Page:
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This article tells you the information and services about licensing, registration and regulations regarding starting a business.

Registration of a New Company

The Companies Registry is responsible for processing the following applications:

  • incorporation of local limited companies; and
  • registration of non-Hong Kong companies which were incorporated outside Hong Kong and have established a place of business in Hong Kong.

See the link below for details about registration, price guide, filling tips, etc.

A limited company is a separate legal entity, that is, a legal person in its own right and separate from its owners. The benefit of limited liability through operating as a limited company also brings with it obligations in so much as the company must comply with the various provisions in the Companies Ordinance (Chapter 622 of the Laws of Hong Kong). These obligations include the timely disclosure and reporting of specified information about the company, its officers and shareholders, etc. and any changes in such information to the Registrar of Companies. Every officer of a company has the responsibility to ensure that the company has complied with all these provisions.

Business Registration

Under the one-stop company and business registration service, any person who delivers an application for incorporation of a local company or an application for registration of a non-Hong Kong company will be deemed to have made a business registration application at the same time. The Companies Registry will issue the Certificate of Incorporation (or the Certificate of Registration of Non-Hong Kong Company) and the Business Registration Certificate in one go if the application is successful. Other businesses have to register with the Inland Revenue Department within one month of business commencement. Check out the links below for the businesses required to be registered, when and how to register, as well as online application details.

Licensing

You may need particular government licences, permits, certificates and approvals to start your business operations in Hong Kong. You can try the Business Licence Information Service to acquire online the kinds of licences you need to operate your business.

If you have already made a licence application, you can make use of the Licence Application Tracking Facility to check the application status online.

GovHK also provides access to detailed information regarding restaurant licensing, telecommunications licences, environmental permits and licences, etc.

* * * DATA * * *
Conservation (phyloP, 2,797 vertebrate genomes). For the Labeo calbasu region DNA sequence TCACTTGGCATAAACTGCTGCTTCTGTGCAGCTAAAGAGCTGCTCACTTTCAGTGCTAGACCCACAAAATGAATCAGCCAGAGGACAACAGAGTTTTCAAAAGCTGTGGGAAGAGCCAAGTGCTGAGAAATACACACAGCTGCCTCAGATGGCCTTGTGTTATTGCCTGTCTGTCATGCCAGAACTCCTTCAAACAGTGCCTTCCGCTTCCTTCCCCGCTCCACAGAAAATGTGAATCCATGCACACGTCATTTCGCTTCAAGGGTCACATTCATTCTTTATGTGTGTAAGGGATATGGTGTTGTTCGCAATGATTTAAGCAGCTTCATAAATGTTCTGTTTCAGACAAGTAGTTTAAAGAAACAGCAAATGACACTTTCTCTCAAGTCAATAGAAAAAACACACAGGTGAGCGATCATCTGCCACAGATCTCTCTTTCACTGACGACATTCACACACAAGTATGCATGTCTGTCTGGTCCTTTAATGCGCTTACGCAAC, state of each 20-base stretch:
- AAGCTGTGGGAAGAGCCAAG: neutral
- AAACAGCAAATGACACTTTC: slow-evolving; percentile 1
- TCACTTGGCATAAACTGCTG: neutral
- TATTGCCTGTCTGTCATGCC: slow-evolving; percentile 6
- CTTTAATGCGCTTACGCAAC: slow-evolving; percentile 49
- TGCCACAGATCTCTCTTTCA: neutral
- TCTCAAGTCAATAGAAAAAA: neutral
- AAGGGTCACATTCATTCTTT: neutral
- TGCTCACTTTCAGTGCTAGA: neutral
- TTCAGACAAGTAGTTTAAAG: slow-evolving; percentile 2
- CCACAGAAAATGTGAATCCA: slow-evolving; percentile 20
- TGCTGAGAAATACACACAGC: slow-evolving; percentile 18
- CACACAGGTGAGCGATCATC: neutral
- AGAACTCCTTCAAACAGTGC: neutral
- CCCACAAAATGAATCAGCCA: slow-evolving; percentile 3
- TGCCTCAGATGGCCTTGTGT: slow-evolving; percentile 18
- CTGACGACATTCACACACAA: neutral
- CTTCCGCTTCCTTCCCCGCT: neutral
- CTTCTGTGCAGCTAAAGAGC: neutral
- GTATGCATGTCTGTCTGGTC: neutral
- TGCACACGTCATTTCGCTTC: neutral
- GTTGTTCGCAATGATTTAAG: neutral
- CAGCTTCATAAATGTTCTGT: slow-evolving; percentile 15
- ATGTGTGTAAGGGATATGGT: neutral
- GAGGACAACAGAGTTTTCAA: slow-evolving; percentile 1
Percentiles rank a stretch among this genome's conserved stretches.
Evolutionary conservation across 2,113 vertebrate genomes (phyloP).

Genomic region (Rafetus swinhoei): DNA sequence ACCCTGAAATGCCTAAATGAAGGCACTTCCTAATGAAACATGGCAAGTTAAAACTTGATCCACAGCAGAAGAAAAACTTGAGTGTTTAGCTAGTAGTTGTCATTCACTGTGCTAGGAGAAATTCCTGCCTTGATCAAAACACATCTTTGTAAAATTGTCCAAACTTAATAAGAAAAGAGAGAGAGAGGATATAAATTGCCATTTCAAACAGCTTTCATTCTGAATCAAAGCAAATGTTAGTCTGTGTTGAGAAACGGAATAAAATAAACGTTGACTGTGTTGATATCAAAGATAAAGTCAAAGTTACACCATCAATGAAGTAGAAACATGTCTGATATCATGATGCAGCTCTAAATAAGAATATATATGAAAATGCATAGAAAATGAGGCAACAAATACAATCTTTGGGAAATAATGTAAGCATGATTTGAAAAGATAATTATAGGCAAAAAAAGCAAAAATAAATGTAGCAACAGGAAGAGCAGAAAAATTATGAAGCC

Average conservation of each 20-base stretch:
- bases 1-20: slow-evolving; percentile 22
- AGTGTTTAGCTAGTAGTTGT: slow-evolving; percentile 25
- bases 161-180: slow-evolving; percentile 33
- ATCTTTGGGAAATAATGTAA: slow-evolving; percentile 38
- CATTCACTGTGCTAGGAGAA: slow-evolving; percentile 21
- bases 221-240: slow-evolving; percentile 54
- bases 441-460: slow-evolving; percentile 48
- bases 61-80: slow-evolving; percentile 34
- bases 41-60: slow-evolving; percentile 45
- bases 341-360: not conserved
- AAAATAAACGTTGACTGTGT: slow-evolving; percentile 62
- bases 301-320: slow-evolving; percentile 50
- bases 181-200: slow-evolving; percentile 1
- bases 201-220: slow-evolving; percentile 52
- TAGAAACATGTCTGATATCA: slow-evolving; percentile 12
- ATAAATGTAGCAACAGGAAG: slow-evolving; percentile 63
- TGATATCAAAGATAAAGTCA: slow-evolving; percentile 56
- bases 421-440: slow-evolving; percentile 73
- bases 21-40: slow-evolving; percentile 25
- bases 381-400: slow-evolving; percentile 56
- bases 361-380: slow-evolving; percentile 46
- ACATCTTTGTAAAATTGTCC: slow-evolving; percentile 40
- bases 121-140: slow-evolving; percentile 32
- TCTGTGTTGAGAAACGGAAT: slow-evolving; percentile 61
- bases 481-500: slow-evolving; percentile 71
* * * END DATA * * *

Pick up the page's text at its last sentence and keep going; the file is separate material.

Taxation

GovHK’s Taxes section directs you to sources of detailed information about profits tax, tax obligations of business operators and employers.

Labour Legislation

As an employer you have certain statutory obligations and duties to your employees. Read the various labour legislation for detailed information on employment protection and benefits for employees, including conditions of employment, employees’ compensation, occupational safety and health, etc.

Employers' Obligations under MPF System

An employer is required to enrol both full-time and part-time employees aged 18 to below 65 and employed for 60 days or more in an MPF scheme. You may select one or more MPF schemes available in the market and enrol your employees in these schemes. Click the links below for more information.

Self-employed Persons’ Obligations under MPF System

If you are a self-employed person (SEP) aged 18 to below 65, you must enrol yourself in an MPF scheme. You are required to make mandatory contributions if you earn not less than the minimum income level, i.e. currently $5,000 a month or $60,000 a year.

Equal Opportunities for Employment

A majority of the complaints received by the Equal Opportunities Commission under the anti-discrimination ordinances are employment-related. As an employer you should read through the legislation and provide a workplace free from discrimination.

Currently the EOC administers 4 anti-discrimination ordinances in Hong Kong, namely:

  • the Sex Discrimination Ordinance;
  • the Disability Discrimination Ordinance;
  • the Family Status Discrimination Ordinance; and
  • the Race Discrimination Ordinance.

Intellectual Property

Your products or services may have intellectual property. Therefore, you should take the necessary steps to exploit, protect and manage intellectual property so as to reap the most of commercial values arising from its ownership.

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